POLL: Nearly Half Of Republicans Would Let Trump Shutdown Media Outlets

It all started with a tweet:

From the highest office in the land, President Trump declared a select few mainstream news outlets America’s next political targets: “The FAKE NEWS media (the failing @nytimes, @NBCNews, @ABC, @CBS, @CNN) is not my enemy,” the president tweeted, “it is the enemy of the American People!”

It’s debatable whether he sought to have their heads on spikes, to enact censorship from big government or, what’s more likely, to discredit their reputations in the court of public opinion. But what’s undeniable is the White House has declared its enemy, and it’s the liberties that are afforded by the First Amendment of the United States.

There’s no question mainstream news media hold values that are antithetical to the majority of the American people. There are countless studies showing the disapproval of modern U.S. journalism, even when they’re compared to the Trump administration’s serial liars, and their insistence on avoiding coverage of the issues and politicians considered more concerning to voters. This isn’t a controversial opinion from some activist. It’s just the reality when large corporations, from MSNBC to Fox, are the ones curating your news.


That said, does an establishment bias make press censorship justifiable?

Through the eyes of Republican voters, yes.

According to a new Ipsos poll released last Tuesday, over 43 percent of GOP voters believe that President Trump “should have the authority to close news outlets engaged in bad behavior,” while only 36 percent outright disagreed with this statement. This was followed up by the vast majority of Americans, 72 percent, who think “it should be easier to sue reporters who knowingly publish false information.”

The poll, which was first reported on by The Daily Beast, surveyed around 1,003 American adults with online access from Aug. 3 to 6. A large number of Republicans, 48 percent, were quick to agree with the president’s broad statement that the media is “the enemy of the people” (meanwhile just 28 percent disagreed) and 79 percent said mainstream media outlets treat Trump “unfairly.”

These views even grew some bipartisan support.

All told, Republicans would surely back a presidential media purge; they’re joined by 12 percent of Democrats and 21 percent of Independents who believe the president and the executive branch should have unilateral authority to close down certain news operations. No matter how independent these organizations are, there’s grassroots support behind Trump crushing press liberties should they “engage in bad behavior.”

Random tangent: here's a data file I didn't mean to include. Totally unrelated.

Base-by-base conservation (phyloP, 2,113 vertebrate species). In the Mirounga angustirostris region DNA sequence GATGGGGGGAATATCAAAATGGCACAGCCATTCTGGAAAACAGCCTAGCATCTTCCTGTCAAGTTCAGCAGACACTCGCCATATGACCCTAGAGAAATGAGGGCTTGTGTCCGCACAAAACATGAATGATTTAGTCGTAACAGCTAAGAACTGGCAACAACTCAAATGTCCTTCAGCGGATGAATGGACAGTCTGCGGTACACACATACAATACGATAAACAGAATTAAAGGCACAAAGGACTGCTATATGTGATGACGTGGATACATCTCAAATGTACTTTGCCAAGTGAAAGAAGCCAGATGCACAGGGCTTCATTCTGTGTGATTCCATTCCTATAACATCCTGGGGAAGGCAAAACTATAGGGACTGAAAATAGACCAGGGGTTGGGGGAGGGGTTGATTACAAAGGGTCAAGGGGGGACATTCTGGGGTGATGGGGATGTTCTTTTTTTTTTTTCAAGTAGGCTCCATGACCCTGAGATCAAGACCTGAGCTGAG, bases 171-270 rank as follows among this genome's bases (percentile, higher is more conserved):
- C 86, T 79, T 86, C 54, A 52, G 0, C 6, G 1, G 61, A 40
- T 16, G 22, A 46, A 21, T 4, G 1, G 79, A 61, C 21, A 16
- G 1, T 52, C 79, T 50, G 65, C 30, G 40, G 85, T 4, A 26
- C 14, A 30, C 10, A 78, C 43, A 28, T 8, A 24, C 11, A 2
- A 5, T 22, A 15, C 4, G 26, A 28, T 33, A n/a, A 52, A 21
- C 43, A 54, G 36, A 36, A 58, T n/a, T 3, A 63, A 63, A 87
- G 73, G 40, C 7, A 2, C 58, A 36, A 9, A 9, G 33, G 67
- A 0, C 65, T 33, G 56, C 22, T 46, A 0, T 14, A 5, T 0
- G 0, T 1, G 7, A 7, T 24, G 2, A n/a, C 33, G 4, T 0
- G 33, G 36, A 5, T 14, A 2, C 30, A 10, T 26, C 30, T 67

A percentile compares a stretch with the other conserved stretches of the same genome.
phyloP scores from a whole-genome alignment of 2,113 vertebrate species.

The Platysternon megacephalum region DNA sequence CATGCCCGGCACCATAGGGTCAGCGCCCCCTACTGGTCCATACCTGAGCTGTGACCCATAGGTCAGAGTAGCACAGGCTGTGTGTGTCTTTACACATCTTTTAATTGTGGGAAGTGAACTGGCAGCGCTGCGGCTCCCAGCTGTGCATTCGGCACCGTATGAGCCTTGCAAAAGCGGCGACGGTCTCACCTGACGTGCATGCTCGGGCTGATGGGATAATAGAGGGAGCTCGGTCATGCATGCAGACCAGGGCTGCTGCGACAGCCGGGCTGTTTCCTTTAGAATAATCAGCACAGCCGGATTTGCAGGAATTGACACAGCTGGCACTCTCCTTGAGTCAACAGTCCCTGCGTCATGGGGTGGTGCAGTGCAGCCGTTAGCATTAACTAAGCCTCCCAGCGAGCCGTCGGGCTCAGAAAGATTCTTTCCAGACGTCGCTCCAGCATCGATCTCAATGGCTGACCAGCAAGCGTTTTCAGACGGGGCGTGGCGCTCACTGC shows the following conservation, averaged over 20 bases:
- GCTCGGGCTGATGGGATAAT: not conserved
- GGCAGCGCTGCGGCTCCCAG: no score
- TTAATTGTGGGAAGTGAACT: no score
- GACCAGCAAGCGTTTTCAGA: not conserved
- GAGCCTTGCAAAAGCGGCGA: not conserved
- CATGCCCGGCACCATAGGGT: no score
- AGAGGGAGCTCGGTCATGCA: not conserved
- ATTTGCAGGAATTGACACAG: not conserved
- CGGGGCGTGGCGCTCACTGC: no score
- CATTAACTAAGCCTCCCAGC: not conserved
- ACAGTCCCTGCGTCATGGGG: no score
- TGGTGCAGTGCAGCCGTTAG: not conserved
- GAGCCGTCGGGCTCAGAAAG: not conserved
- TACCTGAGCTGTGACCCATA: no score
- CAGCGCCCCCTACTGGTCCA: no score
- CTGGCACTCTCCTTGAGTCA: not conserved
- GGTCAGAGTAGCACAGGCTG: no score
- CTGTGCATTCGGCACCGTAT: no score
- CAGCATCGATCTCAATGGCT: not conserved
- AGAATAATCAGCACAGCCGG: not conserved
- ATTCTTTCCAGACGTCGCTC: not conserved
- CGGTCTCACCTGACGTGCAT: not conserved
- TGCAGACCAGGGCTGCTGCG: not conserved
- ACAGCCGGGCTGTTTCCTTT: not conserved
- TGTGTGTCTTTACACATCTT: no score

What’s defined as bad behavior, however, isn’t certain. The Constitution clearly defines the “freedom of the press,” guaranteeing citizens the right to freely exchange information across the nation without oversight, though these results show a new attraction to totalitarian gatekeeping. It just so happens Republicans are falling in line with the government’s anti-press agenda more than the center-left.

Remember this is the same “pro-liberty” party that is rallying behind InfoWars’ host Alex Jones, The Daily Wire’s Ben Shapiro and comedienne Rosanne Barr when it comes to censorship from social media, public and private university campuses and television networks. Sound the alarms when the judge, jury, and executioner isn’t wearing that big red #MAGA hat. When it’s a Democrat, a liberal or — heaven forbid — a socialist, it’s wartime.

Inconsistency aside, there are countless arguments to be made that the corporate mainstream media is corrupt, lies by omission and sometimes engages in behavior clearly aimed towards political gain. There’s evidence showing journalists collude with government agencies, billionaire private executives and donate mountains of cash to political candidates, evidenced in the 2016 Clinton presidential campaign taking over $382,000 from 430 mainstream “journalists” in just a few months time.

Journalist campaign donations to Trump and Clinton

This can all be true, yet it doesn’t make the principle of censorship any less egregious. The idea that information, from the president’s conflicts of interests to his scoops of ice cream, must go through the state as the all-powerful editor, is so incredibly insane on its face that it shouldn’t need explaining. If you don’t see the propaganda problem here, you’re simply not paying attention.

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